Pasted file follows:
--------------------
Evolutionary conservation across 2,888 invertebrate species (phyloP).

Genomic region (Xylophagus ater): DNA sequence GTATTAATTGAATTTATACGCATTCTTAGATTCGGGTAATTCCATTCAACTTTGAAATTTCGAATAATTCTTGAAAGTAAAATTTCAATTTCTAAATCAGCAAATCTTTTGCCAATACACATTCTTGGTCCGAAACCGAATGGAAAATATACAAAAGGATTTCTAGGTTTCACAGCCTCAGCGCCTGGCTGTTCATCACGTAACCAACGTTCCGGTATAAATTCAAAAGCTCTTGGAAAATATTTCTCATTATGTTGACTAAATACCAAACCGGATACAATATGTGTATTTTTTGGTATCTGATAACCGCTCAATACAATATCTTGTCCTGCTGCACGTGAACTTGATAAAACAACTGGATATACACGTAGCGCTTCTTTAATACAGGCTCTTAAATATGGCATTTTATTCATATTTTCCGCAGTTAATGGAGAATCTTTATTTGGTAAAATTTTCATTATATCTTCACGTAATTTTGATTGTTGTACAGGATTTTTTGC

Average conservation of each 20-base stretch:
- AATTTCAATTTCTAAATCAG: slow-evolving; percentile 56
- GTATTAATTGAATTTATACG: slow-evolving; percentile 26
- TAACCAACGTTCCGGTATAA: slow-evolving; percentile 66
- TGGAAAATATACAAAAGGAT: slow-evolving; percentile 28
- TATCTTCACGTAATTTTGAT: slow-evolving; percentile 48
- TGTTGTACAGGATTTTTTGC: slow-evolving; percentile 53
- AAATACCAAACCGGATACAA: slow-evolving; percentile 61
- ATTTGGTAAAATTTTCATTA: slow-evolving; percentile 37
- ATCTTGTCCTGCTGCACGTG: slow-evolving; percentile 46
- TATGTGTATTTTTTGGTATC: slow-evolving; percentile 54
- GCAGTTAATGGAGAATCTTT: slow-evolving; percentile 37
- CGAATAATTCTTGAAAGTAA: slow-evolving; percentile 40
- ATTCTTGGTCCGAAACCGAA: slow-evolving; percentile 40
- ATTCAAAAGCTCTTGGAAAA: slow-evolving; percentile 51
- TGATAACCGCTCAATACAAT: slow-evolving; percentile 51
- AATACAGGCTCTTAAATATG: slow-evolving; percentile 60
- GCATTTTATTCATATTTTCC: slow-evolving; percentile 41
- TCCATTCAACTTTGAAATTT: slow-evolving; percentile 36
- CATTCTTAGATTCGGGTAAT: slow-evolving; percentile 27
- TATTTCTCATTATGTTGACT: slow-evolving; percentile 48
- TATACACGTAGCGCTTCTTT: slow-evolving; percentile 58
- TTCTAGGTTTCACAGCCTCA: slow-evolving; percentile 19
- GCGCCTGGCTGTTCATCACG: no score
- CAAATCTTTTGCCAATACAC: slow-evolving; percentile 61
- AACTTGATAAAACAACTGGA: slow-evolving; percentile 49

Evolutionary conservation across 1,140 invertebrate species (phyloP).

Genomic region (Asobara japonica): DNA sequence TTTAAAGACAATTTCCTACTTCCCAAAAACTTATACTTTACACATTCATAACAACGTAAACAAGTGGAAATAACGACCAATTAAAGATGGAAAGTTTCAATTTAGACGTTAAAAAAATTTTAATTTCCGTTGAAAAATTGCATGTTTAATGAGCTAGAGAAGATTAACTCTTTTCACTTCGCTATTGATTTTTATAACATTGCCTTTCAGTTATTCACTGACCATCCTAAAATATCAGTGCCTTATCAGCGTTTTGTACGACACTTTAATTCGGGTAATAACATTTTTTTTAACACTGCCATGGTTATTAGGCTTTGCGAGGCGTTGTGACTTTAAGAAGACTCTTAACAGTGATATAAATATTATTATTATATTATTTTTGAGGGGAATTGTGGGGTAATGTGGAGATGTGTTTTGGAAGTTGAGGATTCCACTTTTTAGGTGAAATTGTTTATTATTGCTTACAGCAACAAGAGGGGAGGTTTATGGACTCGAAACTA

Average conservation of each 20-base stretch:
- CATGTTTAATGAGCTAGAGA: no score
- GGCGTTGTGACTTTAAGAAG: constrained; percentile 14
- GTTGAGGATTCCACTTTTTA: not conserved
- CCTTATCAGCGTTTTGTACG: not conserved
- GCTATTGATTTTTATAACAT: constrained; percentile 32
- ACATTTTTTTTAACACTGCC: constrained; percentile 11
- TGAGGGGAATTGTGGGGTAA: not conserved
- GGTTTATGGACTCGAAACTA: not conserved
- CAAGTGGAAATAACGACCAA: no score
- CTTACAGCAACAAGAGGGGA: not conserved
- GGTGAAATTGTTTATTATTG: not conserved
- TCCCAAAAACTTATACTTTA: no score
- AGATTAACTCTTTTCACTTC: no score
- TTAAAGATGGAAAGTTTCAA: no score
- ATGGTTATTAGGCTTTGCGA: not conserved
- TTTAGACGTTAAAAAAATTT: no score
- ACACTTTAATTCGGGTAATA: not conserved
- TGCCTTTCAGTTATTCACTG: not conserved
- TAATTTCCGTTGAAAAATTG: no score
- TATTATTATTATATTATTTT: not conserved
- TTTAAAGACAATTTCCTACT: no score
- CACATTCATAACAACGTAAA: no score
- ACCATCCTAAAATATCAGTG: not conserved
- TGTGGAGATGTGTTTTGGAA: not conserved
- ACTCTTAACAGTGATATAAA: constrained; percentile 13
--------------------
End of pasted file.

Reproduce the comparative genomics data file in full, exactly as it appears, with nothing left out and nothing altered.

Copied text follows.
Evolutionary conservation across 2,888 invertebrate species (phyloP).

Genomic region (Xylophagus ater): DNA sequence GTATTAATTGAATTTATACGCATTCTTAGATTCGGGTAATTCCATTCAACTTTGAAATTTCGAATAATTCTTGAAAGTAAAATTTCAATTTCTAAATCAGCAAATCTTTTGCCAATACACATTCTTGGTCCGAAACCGAATGGAAAATATACAAAAGGATTTCTAGGTTTCACAGCCTCAGCGCCTGGCTGTTCATCACGTAACCAACGTTCCGGTATAAATTCAAAAGCTCTTGGAAAATATTTCTCATTATGTTGACTAAATACCAAACCGGATACAATATGTGTATTTTTTGGTATCTGATAACCGCTCAATACAATATCTTGTCCTGCTGCACGTGAACTTGATAAAACAACTGGATATACACGTAGCGCTTCTTTAATACAGGCTCTTAAATATGGCATTTTATTCATATTTTCCGCAGTTAATGGAGAATCTTTATTTGGTAAAATTTTCATTATATCTTCACGTAATTTTGATTGTTGTACAGGATTTTTTGC

Average conservation of each 20-base stretch:
- AATTTCAATTTCTAAATCAG: slow-evolving; percentile 56
- GTATTAATTGAATTTATACG: slow-evolving; percentile 26
- TAACCAACGTTCCGGTATAA: slow-evolving; percentile 66
- TGGAAAATATACAAAAGGAT: slow-evolving; percentile 28
- TATCTTCACGTAATTTTGAT: slow-evolving; percentile 48
- TGTTGTACAGGATTTTTTGC: slow-evolving; percentile 53
- AAATACCAAACCGGATACAA: slow-evolving; percentile 61
- ATTTGGTAAAATTTTCATTA: slow-evolving; percentile 37
- ATCTTGTCCTGCTGCACGTG: slow-evolving; percentile 46
- TATGTGTATTTTTTGGTATC: slow-evolving; percentile 54
- GCAGTTAATGGAGAATCTTT: slow-evolving; percentile 37
- CGAATAATTCTTGAAAGTAA: slow-evolving; percentile 40
- ATTCTTGGTCCGAAACCGAA: slow-evolving; percentile 40
- ATTCAAAAGCTCTTGGAAAA: slow-evolving; percentile 51
- TGATAACCGCTCAATACAAT: slow-evolving; percentile 51
- AATACAGGCTCTTAAATATG: slow-evolving; percentile 60
- GCATTTTATTCATATTTTCC: slow-evolving; percentile 41
- TCCATTCAACTTTGAAATTT: slow-evolving; percentile 36
- CATTCTTAGATTCGGGTAAT: slow-evolving; percentile 27
- TATTTCTCATTATGTTGACT: slow-evolving; percentile 48
- TATACACGTAGCGCTTCTTT: slow-evolving; percentile 58
- TTCTAGGTTTCACAGCCTCA: slow-evolving; percentile 19
- GCGCCTGGCTGTTCATCACG: no score
- CAAATCTTTTGCCAATACAC: slow-evolving; percentile 61
- AACTTGATAAAACAACTGGA: slow-evolving; percentile 49

Evolutionary conservation across 1,140 invertebrate species (phyloP).

Genomic region (Asobara japonica): DNA sequence TTTAAAGACAATTTCCTACTTCCCAAAAACTTATACTTTACACATTCATAACAACGTAAACAAGTGGAAATAACGACCAATTAAAGATGGAAAGTTTCAATTTAGACGTTAAAAAAATTTTAATTTCCGTTGAAAAATTGCATGTTTAATGAGCTAGAGAAGATTAACTCTTTTCACTTCGCTATTGATTTTTATAACATTGCCTTTCAGTTATTCACTGACCATCCTAAAATATCAGTGCCTTATCAGCGTTTTGTACGACACTTTAATTCGGGTAATAACATTTTTTTTAACACTGCCATGGTTATTAGGCTTTGCGAGGCGTTGTGACTTTAAGAAGACTCTTAACAGTGATATAAATATTATTATTATATTATTTTTGAGGGGAATTGTGGGGTAATGTGGAGATGTGTTTTGGAAGTTGAGGATTCCACTTTTTAGGTGAAATTGTTTATTATTGCTTACAGCAACAAGAGGGGAGGTTTATGGACTCGAAACTA

Average conservation of each 20-base stretch:
- CATGTTTAATGAGCTAGAGA: no score
- GGCGTTGTGACTTTAAGAAG: constrained; percentile 14
- GTTGAGGATTCCACTTTTTA: not conserved
- CCTTATCAGCGTTTTGTACG: not conserved
- GCTATTGATTTTTATAACAT: constrained; percentile 32
- ACATTTTTTTTAACACTGCC: constrained; percentile 11
- TGAGGGGAATTGTGGGGTAA: not conserved
- GGTTTATGGACTCGAAACTA: not conserved
- CAAGTGGAAATAACGACCAA: no score
- CTTACAGCAACAAGAGGGGA: not conserved
- GGTGAAATTGTTTATTATTG: not conserved
- TCCCAAAAACTTATACTTTA: no score
- AGATTAACTCTTTTCACTTC: no score
- TTAAAGATGGAAAGTTTCAA: no score
- ATGGTTATTAGGCTTTGCGA: not conserved
- TTTAGACGTTAAAAAAATTT: no score
- ACACTTTAATTCGGGTAATA: not conserved
- TGCCTTTCAGTTATTCACTG: not conserved
- TAATTTCCGTTGAAAAATTG: no score
- TATTATTATTATATTATTTT: not conserved
- TTTAAAGACAATTTCCTACT: no score
- CACATTCATAACAACGTAAA: no score
- ACCATCCTAAAATATCAGTG: not conserved
- TGTGGAGATGTGTTTTGGAA: not conserved
- ACTCTTAACAGTGATATAAA: constrained; percentile 13